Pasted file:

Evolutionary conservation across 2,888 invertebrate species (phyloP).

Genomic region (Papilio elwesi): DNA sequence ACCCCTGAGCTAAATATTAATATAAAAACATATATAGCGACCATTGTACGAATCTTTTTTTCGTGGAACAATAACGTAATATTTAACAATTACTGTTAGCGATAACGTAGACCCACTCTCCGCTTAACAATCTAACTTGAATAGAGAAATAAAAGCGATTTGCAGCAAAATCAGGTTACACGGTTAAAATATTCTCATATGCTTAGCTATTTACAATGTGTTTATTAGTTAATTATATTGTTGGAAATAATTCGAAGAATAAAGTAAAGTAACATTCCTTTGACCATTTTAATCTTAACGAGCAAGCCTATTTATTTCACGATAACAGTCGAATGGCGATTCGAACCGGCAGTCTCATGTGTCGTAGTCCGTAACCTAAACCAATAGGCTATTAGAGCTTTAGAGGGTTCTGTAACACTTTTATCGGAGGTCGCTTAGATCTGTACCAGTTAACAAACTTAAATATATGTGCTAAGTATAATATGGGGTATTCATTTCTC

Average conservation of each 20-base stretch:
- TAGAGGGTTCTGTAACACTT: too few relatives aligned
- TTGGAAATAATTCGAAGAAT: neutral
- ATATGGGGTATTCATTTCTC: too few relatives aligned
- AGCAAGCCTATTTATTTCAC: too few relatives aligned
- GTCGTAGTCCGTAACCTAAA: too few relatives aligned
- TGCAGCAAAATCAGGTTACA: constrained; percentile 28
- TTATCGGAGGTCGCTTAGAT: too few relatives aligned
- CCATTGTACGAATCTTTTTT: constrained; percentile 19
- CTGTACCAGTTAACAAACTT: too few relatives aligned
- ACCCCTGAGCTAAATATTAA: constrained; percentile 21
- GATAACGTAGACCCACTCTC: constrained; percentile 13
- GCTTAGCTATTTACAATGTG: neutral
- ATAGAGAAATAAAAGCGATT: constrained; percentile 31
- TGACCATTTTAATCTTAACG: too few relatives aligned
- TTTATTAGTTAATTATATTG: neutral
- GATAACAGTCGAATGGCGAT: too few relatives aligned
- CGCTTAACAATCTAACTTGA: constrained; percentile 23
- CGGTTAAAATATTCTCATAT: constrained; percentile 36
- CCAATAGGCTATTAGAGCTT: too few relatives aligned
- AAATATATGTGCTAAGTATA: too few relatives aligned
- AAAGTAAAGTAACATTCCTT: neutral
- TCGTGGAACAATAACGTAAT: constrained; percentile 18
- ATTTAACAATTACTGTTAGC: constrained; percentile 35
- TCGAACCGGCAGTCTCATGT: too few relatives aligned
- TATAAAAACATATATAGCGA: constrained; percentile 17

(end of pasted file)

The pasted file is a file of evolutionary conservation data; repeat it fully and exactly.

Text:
Evolutionary conservation across 2,888 invertebrate species (phyloP).

Genomic region (Papilio elwesi): DNA sequence ACCCCTGAGCTAAATATTAATATAAAAACATATATAGCGACCATTGTACGAATCTTTTTTTCGTGGAACAATAACGTAATATTTAACAATTACTGTTAGCGATAACGTAGACCCACTCTCCGCTTAACAATCTAACTTGAATAGAGAAATAAAAGCGATTTGCAGCAAAATCAGGTTACACGGTTAAAATATTCTCATATGCTTAGCTATTTACAATGTGTTTATTAGTTAATTATATTGTTGGAAATAATTCGAAGAATAAAGTAAAGTAACATTCCTTTGACCATTTTAATCTTAACGAGCAAGCCTATTTATTTCACGATAACAGTCGAATGGCGATTCGAACCGGCAGTCTCATGTGTCGTAGTCCGTAACCTAAACCAATAGGCTATTAGAGCTTTAGAGGGTTCTGTAACACTTTTATCGGAGGTCGCTTAGATCTGTACCAGTTAACAAACTTAAATATATGTGCTAAGTATAATATGGGGTATTCATTTCTC

Average conservation of each 20-base stretch:
- TAGAGGGTTCTGTAACACTT: too few relatives aligned
- TTGGAAATAATTCGAAGAAT: neutral
- ATATGGGGTATTCATTTCTC: too few relatives aligned
- AGCAAGCCTATTTATTTCAC: too few relatives aligned
- GTCGTAGTCCGTAACCTAAA: too few relatives aligned
- TGCAGCAAAATCAGGTTACA: constrained; percentile 28
- TTATCGGAGGTCGCTTAGAT: too few relatives aligned
- CCATTGTACGAATCTTTTTT: constrained; percentile 19
- CTGTACCAGTTAACAAACTT: too few relatives aligned
- ACCCCTGAGCTAAATATTAA: constrained; percentile 21
- GATAACGTAGACCCACTCTC: constrained; percentile 13
- GCTTAGCTATTTACAATGTG: neutral
- ATAGAGAAATAAAAGCGATT: constrained; percentile 31
- TGACCATTTTAATCTTAACG: too few relatives aligned
- TTTATTAGTTAATTATATTG: neutral
- GATAACAGTCGAATGGCGAT: too few relatives aligned
- CGCTTAACAATCTAACTTGA: constrained; percentile 23
- CGGTTAAAATATTCTCATAT: constrained; percentile 36
- CCAATAGGCTATTAGAGCTT: too few relatives aligned
- AAATATATGTGCTAAGTATA: too few relatives aligned
- AAAGTAAAGTAACATTCCTT: neutral
- TCGTGGAACAATAACGTAAT: constrained; percentile 18
- ATTTAACAATTACTGTTAGC: constrained; percentile 35
- TCGAACCGGCAGTCTCATGT: too few relatives aligned
- TATAAAAACATATATAGCGA: constrained; percentile 17